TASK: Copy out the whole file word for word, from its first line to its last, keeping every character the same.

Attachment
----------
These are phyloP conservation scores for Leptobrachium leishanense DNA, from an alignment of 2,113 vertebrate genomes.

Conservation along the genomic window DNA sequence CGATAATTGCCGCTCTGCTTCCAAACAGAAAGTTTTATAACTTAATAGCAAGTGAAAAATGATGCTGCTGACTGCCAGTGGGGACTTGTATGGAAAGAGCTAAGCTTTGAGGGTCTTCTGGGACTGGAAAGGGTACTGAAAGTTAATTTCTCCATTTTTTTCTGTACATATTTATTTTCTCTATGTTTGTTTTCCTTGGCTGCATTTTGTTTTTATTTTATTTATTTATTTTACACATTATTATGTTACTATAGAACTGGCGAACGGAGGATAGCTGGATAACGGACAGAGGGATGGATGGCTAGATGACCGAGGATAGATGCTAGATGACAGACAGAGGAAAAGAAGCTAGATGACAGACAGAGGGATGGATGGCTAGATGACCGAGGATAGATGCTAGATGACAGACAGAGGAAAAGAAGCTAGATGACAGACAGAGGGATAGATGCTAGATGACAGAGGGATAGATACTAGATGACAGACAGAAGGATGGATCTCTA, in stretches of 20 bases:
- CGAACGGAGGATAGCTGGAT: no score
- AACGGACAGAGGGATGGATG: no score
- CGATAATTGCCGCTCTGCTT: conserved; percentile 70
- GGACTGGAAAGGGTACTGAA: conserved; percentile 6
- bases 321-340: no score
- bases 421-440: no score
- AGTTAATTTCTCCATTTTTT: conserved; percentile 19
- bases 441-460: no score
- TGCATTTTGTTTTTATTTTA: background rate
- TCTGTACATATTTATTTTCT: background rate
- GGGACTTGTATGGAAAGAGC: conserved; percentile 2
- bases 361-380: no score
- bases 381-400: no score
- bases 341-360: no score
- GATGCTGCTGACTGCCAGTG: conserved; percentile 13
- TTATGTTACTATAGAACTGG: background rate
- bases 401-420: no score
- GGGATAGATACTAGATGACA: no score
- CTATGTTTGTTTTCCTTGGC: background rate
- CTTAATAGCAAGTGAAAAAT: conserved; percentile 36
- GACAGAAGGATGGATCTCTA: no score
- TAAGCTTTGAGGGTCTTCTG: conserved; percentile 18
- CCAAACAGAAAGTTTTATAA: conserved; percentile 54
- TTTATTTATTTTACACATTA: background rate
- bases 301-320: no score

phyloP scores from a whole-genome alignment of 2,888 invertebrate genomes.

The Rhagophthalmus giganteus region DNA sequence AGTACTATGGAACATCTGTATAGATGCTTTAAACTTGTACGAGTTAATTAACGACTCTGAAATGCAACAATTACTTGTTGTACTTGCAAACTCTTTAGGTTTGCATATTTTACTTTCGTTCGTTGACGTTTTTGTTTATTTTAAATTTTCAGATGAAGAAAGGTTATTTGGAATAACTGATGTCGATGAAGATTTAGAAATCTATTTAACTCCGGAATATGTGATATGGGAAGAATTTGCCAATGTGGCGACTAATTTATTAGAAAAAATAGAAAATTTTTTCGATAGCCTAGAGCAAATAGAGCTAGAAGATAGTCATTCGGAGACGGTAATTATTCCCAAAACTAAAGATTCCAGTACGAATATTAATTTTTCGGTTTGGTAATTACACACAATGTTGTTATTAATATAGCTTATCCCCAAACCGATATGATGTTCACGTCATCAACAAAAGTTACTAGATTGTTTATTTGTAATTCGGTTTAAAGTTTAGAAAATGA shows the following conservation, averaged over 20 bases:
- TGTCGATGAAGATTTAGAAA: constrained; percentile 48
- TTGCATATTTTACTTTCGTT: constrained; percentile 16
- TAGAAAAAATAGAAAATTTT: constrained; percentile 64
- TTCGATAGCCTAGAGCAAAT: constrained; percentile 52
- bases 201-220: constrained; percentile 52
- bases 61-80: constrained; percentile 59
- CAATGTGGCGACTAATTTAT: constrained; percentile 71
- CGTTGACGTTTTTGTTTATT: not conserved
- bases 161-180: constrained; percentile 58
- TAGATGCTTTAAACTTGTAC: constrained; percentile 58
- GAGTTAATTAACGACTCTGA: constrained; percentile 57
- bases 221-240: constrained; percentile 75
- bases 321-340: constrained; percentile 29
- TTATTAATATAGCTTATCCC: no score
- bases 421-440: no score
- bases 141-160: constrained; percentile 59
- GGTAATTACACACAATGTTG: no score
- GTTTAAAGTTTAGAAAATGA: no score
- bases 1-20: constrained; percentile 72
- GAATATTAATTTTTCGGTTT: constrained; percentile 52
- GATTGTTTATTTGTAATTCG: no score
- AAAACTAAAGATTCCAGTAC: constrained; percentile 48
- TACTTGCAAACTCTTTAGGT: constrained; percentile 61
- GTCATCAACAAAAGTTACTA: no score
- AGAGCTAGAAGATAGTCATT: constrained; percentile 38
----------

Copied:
These are phyloP conservation scores for Leptobrachium leishanense DNA, from an alignment of 2,113 vertebrate genomes.

Conservation along the genomic window DNA sequence CGATAATTGCCGCTCTGCTTCCAAACAGAAAGTTTTATAACTTAATAGCAAGTGAAAAATGATGCTGCTGACTGCCAGTGGGGACTTGTATGGAAAGAGCTAAGCTTTGAGGGTCTTCTGGGACTGGAAAGGGTACTGAAAGTTAATTTCTCCATTTTTTTCTGTACATATTTATTTTCTCTATGTTTGTTTTCCTTGGCTGCATTTTGTTTTTATTTTATTTATTTATTTTACACATTATTATGTTACTATAGAACTGGCGAACGGAGGATAGCTGGATAACGGACAGAGGGATGGATGGCTAGATGACCGAGGATAGATGCTAGATGACAGACAGAGGAAAAGAAGCTAGATGACAGACAGAGGGATGGATGGCTAGATGACCGAGGATAGATGCTAGATGACAGACAGAGGAAAAGAAGCTAGATGACAGACAGAGGGATAGATGCTAGATGACAGAGGGATAGATACTAGATGACAGACAGAAGGATGGATCTCTA, in stretches of 20 bases:
- CGAACGGAGGATAGCTGGAT: no score
- AACGGACAGAGGGATGGATG: no score
- CGATAATTGCCGCTCTGCTT: conserved; percentile 70
- GGACTGGAAAGGGTACTGAA: conserved; percentile 6
- bases 321-340: no score
- bases 421-440: no score
- AGTTAATTTCTCCATTTTTT: conserved; percentile 19
- bases 441-460: no score
- TGCATTTTGTTTTTATTTTA: background rate
- TCTGTACATATTTATTTTCT: background rate
- GGGACTTGTATGGAAAGAGC: conserved; percentile 2
- bases 361-380: no score
- bases 381-400: no score
- bases 341-360: no score
- GATGCTGCTGACTGCCAGTG: conserved; percentile 13
- TTATGTTACTATAGAACTGG: background rate
- bases 401-420: no score
- GGGATAGATACTAGATGACA: no score
- CTATGTTTGTTTTCCTTGGC: background rate
- CTTAATAGCAAGTGAAAAAT: conserved; percentile 36
- GACAGAAGGATGGATCTCTA: no score
- TAAGCTTTGAGGGTCTTCTG: conserved; percentile 18
- CCAAACAGAAAGTTTTATAA: conserved; percentile 54
- TTTATTTATTTTACACATTA: background rate
- bases 301-320: no score

phyloP scores from a whole-genome alignment of 2,888 invertebrate genomes.

The Rhagophthalmus giganteus region DNA sequence AGTACTATGGAACATCTGTATAGATGCTTTAAACTTGTACGAGTTAATTAACGACTCTGAAATGCAACAATTACTTGTTGTACTTGCAAACTCTTTAGGTTTGCATATTTTACTTTCGTTCGTTGACGTTTTTGTTTATTTTAAATTTTCAGATGAAGAAAGGTTATTTGGAATAACTGATGTCGATGAAGATTTAGAAATCTATTTAACTCCGGAATATGTGATATGGGAAGAATTTGCCAATGTGGCGACTAATTTATTAGAAAAAATAGAAAATTTTTTCGATAGCCTAGAGCAAATAGAGCTAGAAGATAGTCATTCGGAGACGGTAATTATTCCCAAAACTAAAGATTCCAGTACGAATATTAATTTTTCGGTTTGGTAATTACACACAATGTTGTTATTAATATAGCTTATCCCCAAACCGATATGATGTTCACGTCATCAACAAAAGTTACTAGATTGTTTATTTGTAATTCGGTTTAAAGTTTAGAAAATGA shows the following conservation, averaged over 20 bases:
- TGTCGATGAAGATTTAGAAA: constrained; percentile 48
- TTGCATATTTTACTTTCGTT: constrained; percentile 16
- TAGAAAAAATAGAAAATTTT: constrained; percentile 64
- TTCGATAGCCTAGAGCAAAT: constrained; percentile 52
- bases 201-220: constrained; percentile 52
- bases 61-80: constrained; percentile 59
- CAATGTGGCGACTAATTTAT: constrained; percentile 71
- CGTTGACGTTTTTGTTTATT: not conserved
- bases 161-180: constrained; percentile 58
- TAGATGCTTTAAACTTGTAC: constrained; percentile 58
- GAGTTAATTAACGACTCTGA: constrained; percentile 57
- bases 221-240: constrained; percentile 75
- bases 321-340: constrained; percentile 29
- TTATTAATATAGCTTATCCC: no score
- bases 421-440: no score
- bases 141-160: constrained; percentile 59
- GGTAATTACACACAATGTTG: no score
- GTTTAAAGTTTAGAAAATGA: no score
- bases 1-20: constrained; percentile 72
- GAATATTAATTTTTCGGTTT: constrained; percentile 52
- GATTGTTTATTTGTAATTCG: no score
- AAAACTAAAGATTCCAGTAC: constrained; percentile 48
- TACTTGCAAACTCTTTAGGT: constrained; percentile 61
- GTCATCAACAAAAGTTACTA: no score
- AGAGCTAGAAGATAGTCATT: constrained; percentile 38